I believe we are all part of a larger family. God’s family. Rather we know each other or not, we must love each other.
About a year ago, in October of 2006, planning began at my church for 3 youth trips. The first was to St. Louis, Missouri. The second was to Grand Junction, Colorado. The third trip was to Booneville, Mississippi.
My family was asked to go on the Booneville trip.
The group was renting three vehicles. The caravan was to leave March 24th and arrive in Booneville on the 26th. The first three days would be spent building the new community center. Thursday we would be spent driving to and relaxing in Dallas. Saturday began the long haul home to Denver.
One week before departure, the coordinator of the trip, Jim, called a meeting to finalize the details with everyone.
That’s when the wheels started coming off.
Angie lives in Booneville and was the contact Jim had been working with to plan the trip. Angie had informed Jim, we didn’t need to build the community center. It was done! We were just painting.
Then, only two miles outside of Booneville, at 11:20 pm, Angie calls to say, there’s no painting to do after all. Now everyone started questioning why we were going to Booneville.
The first time I felt it was Monday when one of the chaperones informed me that the town had pooled money and was paying for our hotel. I found it amazing.
That evening, Angie’s friend Ms. Gene opened up her restaurant for us to eat at. Everything was free. I felt it there too.
Tuesday, Angie found some elderly people that needed some house work done. Three of us were assigned to help a widower named Clyde. Clyde was diabetic and very ill. He had a garden that was too sick to take care of. So we gardened for him.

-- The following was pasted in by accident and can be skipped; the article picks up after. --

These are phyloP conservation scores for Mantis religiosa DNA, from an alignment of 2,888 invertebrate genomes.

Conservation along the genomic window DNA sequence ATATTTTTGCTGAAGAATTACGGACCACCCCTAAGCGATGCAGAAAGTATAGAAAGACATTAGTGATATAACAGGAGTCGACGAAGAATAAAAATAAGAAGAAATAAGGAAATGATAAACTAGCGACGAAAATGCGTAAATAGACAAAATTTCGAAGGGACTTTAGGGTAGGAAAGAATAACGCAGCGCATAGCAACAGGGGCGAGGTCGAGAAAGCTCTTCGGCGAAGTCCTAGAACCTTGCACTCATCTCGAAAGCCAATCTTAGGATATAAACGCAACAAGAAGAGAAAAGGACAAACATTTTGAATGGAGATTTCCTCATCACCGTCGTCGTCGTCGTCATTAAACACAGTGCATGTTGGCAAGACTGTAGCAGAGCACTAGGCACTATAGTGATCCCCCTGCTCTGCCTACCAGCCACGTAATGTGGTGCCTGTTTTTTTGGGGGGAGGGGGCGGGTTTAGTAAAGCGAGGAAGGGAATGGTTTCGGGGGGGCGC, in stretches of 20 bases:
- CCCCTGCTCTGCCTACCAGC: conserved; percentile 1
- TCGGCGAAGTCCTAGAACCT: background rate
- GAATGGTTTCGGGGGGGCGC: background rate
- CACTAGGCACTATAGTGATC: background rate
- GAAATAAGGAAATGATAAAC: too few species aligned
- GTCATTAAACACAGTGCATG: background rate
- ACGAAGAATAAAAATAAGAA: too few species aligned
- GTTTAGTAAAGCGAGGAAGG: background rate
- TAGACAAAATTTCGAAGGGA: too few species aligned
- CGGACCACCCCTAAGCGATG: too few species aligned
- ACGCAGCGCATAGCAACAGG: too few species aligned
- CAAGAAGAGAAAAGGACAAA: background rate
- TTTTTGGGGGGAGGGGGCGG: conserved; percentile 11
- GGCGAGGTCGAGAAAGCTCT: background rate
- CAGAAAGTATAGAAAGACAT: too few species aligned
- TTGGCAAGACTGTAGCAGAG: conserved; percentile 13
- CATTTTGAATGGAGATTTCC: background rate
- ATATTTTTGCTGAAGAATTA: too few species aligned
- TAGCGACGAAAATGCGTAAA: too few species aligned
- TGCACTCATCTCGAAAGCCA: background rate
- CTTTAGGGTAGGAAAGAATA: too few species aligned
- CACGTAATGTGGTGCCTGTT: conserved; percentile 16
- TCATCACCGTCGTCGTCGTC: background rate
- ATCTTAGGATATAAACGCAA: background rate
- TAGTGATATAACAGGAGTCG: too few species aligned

At lunch time, he went and got us some burgers from his favorite “little burger joint.” It turned out to be McDonalds, but it was still good. And I felt it.
Wednesday, the tables turned for us. We got to paint after all since it turned out the community center still needed some in the side rooms. I however went to pray with some of the citizens at the Booneville Nursing Home, since I didn’t really want to paint. And let me tell you, when you look into the eyes of someone whose dying, you feel it.
Thursday began the trek back home which would take us through Dallas for a day before heading back to Denver.
Mother Teresa said that, “The problem with the world is that we draw the circle of family too small.”
I went to Booneville with very low expectations, but when I left, I was changed. The people there had changed me. They had been so compassionate to me even though they did not know me. They were like family. They showed love, and I felt it.
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